Cartes De Visite of William Starke Rosecrans in West Point Cadet Uniform, 1837-42

According to Wikipedia:  "The carte de visite or CDV (also carte-de-visite) was a type of small photograph which was patented in Paris, France by photographer André Adolphe Eugène Disdéri in 1854.   It was usually made of an albumen print, which was a thin paper photograph mounted on a thicker paper card. The size of a carte de visite is 2⅛ × 3½ inches mounted on a card sized 2½ × 4 inches. It was made popular in 1859 in Europe, and from 1860 in the United States. The new invention was so popular it was known as "cardomania"and eventually spread throughout the world."

The size of the cards made them ideal for trading among family and friends.   However, by the Civil War, people began collecting CDV's of famous men and particularly those made famous by the war.  Special albums were sold to store the collected cdv's and were very popular in Victorian parlors.


William S Rosecrans worked for his father in a general store in Homer.  A George Arnold opened a store in Utica and offered William a job.  Later when Arnold moved his store to Mansfield  William moved.   One day William was the driver for T. W. Bartley, future Supreme Court Judge of Ohio,  on a trip to Columbus.  Bartley enjoyed the trip so much. he encouraged him to get an education.  Rosecrans and his father began a correspondence with their congressman and secured an appointment at West Point.  William spent time at Kenyon College to prepare for the West Point examination and entered the school in 1837 at the age of 18.  When he graduated in 1842 he was 5th in general merit and 3rd in mathematics.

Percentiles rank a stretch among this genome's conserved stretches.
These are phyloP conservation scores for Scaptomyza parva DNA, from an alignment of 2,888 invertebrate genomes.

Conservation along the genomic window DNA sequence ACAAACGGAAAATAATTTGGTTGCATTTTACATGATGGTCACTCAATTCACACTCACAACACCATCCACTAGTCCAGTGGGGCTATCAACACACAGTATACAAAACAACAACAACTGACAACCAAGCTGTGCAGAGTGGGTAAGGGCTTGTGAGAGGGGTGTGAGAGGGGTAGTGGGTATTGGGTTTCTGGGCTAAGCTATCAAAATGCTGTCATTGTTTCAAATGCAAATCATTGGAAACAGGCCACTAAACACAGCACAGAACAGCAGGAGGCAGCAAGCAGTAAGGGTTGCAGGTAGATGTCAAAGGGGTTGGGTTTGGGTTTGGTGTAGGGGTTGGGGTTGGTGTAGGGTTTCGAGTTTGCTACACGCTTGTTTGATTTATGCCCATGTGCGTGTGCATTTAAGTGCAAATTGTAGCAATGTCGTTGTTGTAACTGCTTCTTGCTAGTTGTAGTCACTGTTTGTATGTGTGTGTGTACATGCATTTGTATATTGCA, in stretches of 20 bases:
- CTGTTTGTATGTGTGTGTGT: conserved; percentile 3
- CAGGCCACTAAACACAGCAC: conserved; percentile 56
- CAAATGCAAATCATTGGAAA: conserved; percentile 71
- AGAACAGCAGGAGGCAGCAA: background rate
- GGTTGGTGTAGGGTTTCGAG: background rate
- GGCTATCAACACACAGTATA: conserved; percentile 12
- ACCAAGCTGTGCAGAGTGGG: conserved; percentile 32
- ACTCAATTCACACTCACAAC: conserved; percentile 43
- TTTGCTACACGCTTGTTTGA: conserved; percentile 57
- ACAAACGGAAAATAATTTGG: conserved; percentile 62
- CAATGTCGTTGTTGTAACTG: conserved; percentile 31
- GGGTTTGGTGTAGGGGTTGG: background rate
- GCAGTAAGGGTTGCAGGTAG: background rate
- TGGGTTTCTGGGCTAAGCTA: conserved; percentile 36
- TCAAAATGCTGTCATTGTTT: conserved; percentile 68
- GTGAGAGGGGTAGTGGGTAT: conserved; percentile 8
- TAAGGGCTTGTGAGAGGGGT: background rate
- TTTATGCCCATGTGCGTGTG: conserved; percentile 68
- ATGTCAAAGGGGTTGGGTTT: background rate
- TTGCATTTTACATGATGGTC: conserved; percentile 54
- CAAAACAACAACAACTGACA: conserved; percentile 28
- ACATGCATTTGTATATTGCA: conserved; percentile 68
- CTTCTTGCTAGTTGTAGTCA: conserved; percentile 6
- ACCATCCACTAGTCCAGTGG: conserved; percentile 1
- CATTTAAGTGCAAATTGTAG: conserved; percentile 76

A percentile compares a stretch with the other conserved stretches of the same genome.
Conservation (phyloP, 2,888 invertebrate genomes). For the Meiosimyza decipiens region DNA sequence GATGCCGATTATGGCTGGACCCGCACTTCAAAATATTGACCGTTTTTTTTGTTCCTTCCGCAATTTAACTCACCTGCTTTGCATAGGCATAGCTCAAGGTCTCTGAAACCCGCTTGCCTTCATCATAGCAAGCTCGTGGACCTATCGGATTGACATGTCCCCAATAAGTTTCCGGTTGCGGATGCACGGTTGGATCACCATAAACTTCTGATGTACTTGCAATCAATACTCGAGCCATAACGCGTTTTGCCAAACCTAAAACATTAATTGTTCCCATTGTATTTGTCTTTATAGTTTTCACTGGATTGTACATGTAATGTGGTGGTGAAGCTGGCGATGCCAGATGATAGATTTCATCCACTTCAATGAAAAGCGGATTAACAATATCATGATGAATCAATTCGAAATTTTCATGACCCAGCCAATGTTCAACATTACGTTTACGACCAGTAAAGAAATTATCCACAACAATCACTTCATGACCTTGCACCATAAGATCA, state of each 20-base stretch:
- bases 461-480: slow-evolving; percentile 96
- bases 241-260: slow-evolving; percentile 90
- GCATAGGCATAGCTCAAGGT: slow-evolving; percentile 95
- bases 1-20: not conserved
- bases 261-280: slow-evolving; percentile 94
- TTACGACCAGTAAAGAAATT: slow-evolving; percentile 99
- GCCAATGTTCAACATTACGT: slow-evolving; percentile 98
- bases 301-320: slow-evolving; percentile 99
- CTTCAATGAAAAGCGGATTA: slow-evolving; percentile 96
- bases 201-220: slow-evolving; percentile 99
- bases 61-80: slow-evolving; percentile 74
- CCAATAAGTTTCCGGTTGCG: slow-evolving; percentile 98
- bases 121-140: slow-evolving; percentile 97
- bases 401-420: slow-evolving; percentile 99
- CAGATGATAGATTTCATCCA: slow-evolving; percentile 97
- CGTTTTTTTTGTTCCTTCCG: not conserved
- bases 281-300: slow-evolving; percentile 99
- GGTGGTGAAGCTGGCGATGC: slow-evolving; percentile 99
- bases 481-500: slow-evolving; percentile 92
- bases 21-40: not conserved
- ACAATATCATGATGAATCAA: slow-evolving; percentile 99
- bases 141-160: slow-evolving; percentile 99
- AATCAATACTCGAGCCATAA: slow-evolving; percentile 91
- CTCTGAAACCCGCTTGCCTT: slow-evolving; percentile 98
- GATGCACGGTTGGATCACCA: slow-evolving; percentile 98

This leads one to believe this CDV was made long after he graduated.
                                                                                                    this card is property of Polly Horn


Thomas Wolke sent the following CDV

It appears these are from the same photograph or at the least the same sitting. 
To see larger views
of the CDV,
click on image at left
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